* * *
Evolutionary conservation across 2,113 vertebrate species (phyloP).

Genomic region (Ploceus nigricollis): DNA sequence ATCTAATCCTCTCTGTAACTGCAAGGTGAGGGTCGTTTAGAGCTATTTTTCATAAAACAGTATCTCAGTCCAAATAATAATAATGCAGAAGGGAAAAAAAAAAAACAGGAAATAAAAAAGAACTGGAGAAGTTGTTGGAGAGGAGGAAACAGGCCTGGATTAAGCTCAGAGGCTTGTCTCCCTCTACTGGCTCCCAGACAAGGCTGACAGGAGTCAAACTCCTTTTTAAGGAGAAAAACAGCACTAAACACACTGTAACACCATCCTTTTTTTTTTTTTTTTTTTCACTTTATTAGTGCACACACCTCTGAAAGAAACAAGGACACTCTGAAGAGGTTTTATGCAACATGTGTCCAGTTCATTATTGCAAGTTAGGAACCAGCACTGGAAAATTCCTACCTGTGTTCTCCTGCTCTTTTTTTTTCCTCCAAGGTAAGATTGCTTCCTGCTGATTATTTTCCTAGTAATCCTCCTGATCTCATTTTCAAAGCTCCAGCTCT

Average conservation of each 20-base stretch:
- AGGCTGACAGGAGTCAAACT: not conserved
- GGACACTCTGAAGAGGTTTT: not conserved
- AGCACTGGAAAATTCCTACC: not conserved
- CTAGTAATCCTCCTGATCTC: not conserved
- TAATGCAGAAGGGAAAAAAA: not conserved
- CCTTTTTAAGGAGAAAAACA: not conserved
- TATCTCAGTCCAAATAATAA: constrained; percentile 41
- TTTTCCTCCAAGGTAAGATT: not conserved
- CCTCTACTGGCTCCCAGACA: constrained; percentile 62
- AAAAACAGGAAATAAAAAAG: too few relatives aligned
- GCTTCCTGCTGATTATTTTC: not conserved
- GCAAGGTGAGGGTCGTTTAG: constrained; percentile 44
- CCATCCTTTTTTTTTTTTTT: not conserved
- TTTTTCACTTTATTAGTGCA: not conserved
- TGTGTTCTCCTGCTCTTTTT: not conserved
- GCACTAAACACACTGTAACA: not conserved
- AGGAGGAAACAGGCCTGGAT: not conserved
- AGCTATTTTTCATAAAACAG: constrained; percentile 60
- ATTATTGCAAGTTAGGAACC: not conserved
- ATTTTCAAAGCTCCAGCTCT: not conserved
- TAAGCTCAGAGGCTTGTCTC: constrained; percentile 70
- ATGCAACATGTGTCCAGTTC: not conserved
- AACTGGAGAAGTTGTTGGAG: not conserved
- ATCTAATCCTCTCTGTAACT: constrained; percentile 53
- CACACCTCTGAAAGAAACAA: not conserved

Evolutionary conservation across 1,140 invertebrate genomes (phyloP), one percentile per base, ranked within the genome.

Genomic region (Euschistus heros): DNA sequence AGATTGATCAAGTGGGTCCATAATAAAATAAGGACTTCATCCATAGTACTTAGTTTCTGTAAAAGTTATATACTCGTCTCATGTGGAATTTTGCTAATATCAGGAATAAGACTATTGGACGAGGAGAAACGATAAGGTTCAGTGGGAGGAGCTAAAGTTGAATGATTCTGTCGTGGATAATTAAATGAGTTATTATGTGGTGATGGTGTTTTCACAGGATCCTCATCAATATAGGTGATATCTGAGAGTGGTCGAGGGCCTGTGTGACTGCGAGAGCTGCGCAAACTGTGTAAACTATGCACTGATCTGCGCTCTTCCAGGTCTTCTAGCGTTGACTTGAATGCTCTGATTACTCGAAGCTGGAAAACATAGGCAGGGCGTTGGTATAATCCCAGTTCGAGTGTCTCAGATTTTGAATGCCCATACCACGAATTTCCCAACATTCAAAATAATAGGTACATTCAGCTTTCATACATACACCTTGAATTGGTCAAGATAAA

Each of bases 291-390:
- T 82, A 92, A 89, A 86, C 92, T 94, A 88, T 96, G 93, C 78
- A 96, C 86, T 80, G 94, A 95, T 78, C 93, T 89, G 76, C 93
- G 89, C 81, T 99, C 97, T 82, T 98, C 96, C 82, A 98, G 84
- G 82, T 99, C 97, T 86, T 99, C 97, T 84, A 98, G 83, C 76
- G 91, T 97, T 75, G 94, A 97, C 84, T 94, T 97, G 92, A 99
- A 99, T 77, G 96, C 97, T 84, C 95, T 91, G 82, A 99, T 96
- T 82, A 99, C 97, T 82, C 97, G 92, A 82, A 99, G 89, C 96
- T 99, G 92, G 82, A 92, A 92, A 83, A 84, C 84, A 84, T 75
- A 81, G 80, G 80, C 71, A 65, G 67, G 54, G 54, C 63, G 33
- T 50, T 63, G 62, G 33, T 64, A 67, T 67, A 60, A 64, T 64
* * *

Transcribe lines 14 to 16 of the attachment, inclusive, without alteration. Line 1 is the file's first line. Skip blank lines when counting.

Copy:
- GCTTCCTGCTGATTATTTTC: not conserved
- GCAAGGTGAGGGTCGTTTAG: constrained; percentile 44
- CCATCCTTTTTTTTTTTTTT: not conserved